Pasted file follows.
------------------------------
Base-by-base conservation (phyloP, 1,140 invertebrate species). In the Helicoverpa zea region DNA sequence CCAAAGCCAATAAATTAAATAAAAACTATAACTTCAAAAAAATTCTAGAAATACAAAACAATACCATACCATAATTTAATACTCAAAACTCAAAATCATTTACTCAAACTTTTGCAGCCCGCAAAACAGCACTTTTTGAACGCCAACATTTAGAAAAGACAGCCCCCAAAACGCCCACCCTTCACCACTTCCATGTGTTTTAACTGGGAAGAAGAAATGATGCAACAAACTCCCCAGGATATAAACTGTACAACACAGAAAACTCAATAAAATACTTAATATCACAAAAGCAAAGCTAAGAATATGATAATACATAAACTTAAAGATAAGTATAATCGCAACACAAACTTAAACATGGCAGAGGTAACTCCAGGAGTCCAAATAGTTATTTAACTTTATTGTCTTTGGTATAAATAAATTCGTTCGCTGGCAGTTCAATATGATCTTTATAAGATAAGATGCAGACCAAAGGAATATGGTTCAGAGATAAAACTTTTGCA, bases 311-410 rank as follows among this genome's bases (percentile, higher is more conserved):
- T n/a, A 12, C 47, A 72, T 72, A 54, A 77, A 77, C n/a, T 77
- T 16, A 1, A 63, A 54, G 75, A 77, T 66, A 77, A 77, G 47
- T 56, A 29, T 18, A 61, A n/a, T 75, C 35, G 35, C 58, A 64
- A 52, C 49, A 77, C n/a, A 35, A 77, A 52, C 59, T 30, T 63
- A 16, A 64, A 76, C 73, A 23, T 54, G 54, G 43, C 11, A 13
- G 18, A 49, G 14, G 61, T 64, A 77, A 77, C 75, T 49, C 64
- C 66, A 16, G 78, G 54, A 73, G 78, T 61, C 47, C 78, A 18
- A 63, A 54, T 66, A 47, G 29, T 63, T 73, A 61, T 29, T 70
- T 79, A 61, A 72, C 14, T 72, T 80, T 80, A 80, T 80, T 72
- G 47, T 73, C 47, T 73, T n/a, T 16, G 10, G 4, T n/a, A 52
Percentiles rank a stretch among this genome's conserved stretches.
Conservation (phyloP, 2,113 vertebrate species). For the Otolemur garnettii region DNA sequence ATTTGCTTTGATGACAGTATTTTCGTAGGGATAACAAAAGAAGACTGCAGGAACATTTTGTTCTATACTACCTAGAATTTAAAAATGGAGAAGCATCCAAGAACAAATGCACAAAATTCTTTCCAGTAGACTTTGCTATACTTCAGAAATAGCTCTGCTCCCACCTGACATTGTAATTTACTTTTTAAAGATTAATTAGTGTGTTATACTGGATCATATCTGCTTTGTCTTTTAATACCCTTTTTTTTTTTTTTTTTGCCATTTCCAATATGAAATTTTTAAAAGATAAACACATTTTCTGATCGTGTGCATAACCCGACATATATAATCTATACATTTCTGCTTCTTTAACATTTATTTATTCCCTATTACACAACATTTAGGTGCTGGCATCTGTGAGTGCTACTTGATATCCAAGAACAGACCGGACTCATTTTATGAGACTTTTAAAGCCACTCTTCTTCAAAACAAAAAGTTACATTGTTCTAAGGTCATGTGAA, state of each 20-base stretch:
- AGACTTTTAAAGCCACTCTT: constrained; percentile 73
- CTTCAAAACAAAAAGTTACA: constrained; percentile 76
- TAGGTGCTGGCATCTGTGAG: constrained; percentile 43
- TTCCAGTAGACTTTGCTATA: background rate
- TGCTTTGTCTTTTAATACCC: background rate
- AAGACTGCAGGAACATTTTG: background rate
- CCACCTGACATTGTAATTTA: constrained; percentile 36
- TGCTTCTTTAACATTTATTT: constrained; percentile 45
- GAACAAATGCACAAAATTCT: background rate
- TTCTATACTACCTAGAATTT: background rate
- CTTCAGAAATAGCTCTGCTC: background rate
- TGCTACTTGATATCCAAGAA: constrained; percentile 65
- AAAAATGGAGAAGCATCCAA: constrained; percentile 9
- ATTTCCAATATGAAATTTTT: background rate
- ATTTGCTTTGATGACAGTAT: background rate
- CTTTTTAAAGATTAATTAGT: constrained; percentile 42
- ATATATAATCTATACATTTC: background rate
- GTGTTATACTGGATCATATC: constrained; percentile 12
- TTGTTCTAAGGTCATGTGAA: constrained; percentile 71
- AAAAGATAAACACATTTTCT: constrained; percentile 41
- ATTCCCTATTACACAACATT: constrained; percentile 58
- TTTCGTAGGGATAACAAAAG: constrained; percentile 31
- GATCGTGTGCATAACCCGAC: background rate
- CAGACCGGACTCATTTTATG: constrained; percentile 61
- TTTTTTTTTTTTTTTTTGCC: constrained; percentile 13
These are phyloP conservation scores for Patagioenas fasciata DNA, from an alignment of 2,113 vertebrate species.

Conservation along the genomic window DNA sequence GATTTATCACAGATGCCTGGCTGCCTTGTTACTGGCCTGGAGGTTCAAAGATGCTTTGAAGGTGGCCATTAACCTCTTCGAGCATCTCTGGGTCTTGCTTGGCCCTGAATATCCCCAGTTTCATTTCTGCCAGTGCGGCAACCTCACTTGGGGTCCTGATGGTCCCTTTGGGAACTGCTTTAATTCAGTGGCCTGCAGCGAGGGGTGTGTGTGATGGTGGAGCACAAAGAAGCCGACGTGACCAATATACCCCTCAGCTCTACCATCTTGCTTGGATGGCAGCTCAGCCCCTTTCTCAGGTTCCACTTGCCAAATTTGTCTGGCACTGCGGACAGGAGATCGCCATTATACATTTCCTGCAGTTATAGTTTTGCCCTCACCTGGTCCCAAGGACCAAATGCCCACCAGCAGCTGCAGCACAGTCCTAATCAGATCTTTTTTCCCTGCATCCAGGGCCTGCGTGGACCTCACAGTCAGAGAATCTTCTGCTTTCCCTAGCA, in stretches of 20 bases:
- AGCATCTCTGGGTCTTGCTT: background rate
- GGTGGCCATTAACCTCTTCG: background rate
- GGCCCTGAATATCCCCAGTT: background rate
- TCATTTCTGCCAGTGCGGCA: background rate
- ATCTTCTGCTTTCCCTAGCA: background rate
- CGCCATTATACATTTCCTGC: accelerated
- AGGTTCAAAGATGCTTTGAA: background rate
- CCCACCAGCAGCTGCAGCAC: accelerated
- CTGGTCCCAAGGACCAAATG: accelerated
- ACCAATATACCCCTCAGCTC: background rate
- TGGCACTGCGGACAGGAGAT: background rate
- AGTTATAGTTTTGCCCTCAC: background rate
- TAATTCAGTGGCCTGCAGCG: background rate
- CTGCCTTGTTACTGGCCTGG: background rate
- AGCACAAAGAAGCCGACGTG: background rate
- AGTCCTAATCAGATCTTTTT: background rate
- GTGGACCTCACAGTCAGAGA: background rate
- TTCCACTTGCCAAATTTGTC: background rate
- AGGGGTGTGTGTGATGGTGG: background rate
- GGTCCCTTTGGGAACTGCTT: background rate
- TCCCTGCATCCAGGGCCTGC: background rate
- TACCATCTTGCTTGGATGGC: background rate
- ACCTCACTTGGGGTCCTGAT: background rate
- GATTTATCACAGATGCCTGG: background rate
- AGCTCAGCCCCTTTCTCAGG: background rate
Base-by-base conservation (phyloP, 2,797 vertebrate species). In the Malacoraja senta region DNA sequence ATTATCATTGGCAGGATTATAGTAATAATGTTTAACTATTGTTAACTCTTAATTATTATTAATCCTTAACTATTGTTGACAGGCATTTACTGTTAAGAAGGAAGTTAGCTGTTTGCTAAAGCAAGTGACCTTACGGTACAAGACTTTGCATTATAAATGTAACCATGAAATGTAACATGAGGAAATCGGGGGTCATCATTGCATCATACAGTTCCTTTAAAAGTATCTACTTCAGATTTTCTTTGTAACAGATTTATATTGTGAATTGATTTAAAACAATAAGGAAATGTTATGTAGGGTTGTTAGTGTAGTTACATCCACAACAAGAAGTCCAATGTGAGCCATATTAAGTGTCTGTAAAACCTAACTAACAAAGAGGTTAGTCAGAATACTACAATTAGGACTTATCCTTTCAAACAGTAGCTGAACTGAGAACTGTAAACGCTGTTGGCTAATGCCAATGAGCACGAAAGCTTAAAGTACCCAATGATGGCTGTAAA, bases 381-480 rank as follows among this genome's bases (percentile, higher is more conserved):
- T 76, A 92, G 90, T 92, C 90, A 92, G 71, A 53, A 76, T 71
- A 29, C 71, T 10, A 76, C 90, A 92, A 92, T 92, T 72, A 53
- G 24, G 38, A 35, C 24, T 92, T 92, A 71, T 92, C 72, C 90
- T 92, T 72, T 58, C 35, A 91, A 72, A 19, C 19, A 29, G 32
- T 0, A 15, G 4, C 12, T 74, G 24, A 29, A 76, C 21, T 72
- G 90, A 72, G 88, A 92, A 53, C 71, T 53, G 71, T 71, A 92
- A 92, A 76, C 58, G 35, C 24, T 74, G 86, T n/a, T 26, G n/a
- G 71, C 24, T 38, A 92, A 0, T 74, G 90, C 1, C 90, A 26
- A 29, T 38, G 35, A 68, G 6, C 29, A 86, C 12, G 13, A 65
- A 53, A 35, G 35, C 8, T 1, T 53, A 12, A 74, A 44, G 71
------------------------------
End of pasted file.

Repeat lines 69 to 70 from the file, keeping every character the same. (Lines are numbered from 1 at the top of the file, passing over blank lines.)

- G 24, G 38, A 35, C 24, T 92, T 92, A 71, T 92, C 72, C 90
- T 92, T 72, T 58, C 35, A 91, A 72, A 19, C 19, A 29, G 32